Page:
With Independence Day approaching, and plenty of associated picnics and barbecues on the way, the U.S. Department of Agriculture is warning of the dangers of foodborne illness and providing some helpful tips to keep people safe.
Four easy steps can help you avoid food poisoning: clean, separate, cook and chill.
- 3June 9, 2022
First, find out if there is a clean water source before you grill or eat outdoors. If not, pack water for food preparation and cleaning as well as clean cloths, alcohol-based moist wipes, and hand sanitizer to clean hands and surfaces.
"If you are grilling out at a public park, and [they] have grills and tables there, be sure to check the grill and use a grill brush to scrub off any excess debris. You can also make sure to bring some disinfecting wipes to disinfect any kind of patio furniture, tables, and chairs that you may be using, especially if they're going to be in contact with food," said Kenneth King, a USDA food safety expert.
Keep raw meats, poultry, seafood, and eggs separate from any other ready-to-eat foods to avoid cross-contamination. Use a separate cutting board for fresh produce and another one for raw meat products.
Always use a food thermometer to ensure that all foods are cooked to a safe minimum internal temperature.
"For hamburgers, you want to insert the food thermometer through the side of the patty until the probe reaches the center ... the temperature should read 160F [when] your hamburger is safe to eat," King said. "For hot dogs, they need to reach 165F and you can do this by sticking the thermometer into the end of the hot dog all the way until the probe reaches the center."
If you're transporting food in a cooler, make sure it is stocked with ice or frozen gel to keep perishable food cold. The "danger zone" in which bacteria grow rapidly is in between 40 degrees Fahrenheit and 140 degrees Fahrenheit.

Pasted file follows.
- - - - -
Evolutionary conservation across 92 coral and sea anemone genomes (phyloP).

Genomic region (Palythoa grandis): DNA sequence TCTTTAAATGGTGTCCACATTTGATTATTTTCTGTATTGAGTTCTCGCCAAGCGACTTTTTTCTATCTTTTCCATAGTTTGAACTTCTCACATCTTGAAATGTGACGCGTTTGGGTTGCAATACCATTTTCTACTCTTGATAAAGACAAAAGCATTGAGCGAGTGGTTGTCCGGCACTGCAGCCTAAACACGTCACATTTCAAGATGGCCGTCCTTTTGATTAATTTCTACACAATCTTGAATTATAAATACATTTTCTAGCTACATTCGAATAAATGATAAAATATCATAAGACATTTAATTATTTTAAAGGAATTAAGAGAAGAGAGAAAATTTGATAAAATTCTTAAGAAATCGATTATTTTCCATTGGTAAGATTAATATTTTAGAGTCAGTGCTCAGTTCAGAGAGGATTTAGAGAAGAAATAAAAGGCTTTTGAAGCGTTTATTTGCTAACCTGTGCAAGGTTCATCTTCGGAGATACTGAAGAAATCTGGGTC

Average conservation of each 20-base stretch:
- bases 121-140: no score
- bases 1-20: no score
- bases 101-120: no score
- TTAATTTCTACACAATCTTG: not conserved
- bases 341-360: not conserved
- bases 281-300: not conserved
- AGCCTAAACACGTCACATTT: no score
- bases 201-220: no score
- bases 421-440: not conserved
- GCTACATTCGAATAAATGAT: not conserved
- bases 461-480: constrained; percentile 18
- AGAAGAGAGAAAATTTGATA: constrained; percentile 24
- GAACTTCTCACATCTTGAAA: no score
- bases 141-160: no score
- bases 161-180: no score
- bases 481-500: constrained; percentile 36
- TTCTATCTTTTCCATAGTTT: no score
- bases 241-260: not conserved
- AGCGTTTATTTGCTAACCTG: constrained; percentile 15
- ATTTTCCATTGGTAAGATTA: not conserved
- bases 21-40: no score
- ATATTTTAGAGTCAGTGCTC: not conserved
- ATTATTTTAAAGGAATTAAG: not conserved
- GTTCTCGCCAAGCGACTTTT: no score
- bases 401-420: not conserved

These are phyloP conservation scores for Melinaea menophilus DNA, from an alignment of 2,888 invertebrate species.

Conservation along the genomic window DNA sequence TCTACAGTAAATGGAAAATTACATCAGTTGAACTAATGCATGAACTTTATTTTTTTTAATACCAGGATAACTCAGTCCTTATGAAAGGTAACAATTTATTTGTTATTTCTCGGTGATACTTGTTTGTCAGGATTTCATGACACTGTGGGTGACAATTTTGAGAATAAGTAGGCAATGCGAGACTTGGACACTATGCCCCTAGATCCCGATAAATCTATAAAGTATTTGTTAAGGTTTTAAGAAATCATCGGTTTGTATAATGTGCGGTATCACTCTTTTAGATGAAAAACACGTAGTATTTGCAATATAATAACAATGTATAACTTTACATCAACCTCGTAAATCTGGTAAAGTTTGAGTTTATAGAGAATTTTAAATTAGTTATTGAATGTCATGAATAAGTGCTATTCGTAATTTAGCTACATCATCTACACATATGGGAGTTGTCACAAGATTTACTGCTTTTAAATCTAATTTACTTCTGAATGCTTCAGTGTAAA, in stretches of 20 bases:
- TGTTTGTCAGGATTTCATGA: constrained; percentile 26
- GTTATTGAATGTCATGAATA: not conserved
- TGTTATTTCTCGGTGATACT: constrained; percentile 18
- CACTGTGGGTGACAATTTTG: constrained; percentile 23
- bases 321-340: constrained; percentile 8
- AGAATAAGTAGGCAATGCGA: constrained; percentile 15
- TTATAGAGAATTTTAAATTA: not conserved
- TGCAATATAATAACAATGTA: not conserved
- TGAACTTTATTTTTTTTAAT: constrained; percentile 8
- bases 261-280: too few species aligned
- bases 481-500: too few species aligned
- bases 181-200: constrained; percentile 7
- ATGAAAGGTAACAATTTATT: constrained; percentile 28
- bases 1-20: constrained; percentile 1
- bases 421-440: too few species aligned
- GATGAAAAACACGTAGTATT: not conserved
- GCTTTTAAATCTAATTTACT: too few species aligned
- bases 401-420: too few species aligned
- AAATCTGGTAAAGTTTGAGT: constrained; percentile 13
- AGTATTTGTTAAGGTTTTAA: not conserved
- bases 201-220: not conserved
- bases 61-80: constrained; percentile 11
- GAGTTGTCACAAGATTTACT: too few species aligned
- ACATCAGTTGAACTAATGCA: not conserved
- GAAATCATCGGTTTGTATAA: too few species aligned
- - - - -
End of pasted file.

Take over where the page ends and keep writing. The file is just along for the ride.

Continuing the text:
Additionally, you should avoid leaving any food out longer than two hours, or one hour if the outside temperature surpasses 90 degrees Fahrenheit. Keep any pack beverages in a separate cooler from perishable food.
"The scary thing about bacteria is that we can't really see it, the food may look okay, but in actuality, it's not," King said. "We always recommend to people [that] when you're out grilling, and you have some food sitting out on the table too long and no one's eating it, please be sure to put that food back into a refrigerator. Or if you're grilling outside, and you have a cooler with some ice, nestle that food under some ice in the cooler to keep it cold."
An estimated 48 million people in the U.S. -- 1 in 6 Americans -- get sick from foodborne diseases each year, according to the Centers for Disease Control and Prevention.
Certain groups are at risk of more serious illness from food poisoning. Adults aged 65 and older, children under the age of 5, those with weakened immune system due to health conditions or medicine, and pregnant people should take extra care when eating food.
The CDC also recommends that those at higher risk should avoid undercooked or raw food from animals, raw or lightly cooked sprouts, unpasteurized milk and juices, and soft cheese that has not been made with pasteurized milk.
Symptoms of food poisoning include upset stomach, stomach cramps, nausea, vomiting, diarrhea, and fever. Visit a health care provider if you or a loved one develops severe symptoms such as bloody diarrhea, a high fever, frequent vomiting, signs of dehydration and diarrhea that lasts more than three days.
The USDA Meat and Poultry Hotline can be reached at 1-888-674-6854. You can also chat live at ask.usda.gov. Representatives can help address any food safety questions people might have from 10 a.m. to 6 p.m. ET, Monday through Friday.
"We recommend that while you're preparing for the July 4 weekend, make sure to give us a call if you have any questions. Or you can look up our website at foodsafety.gov," said King.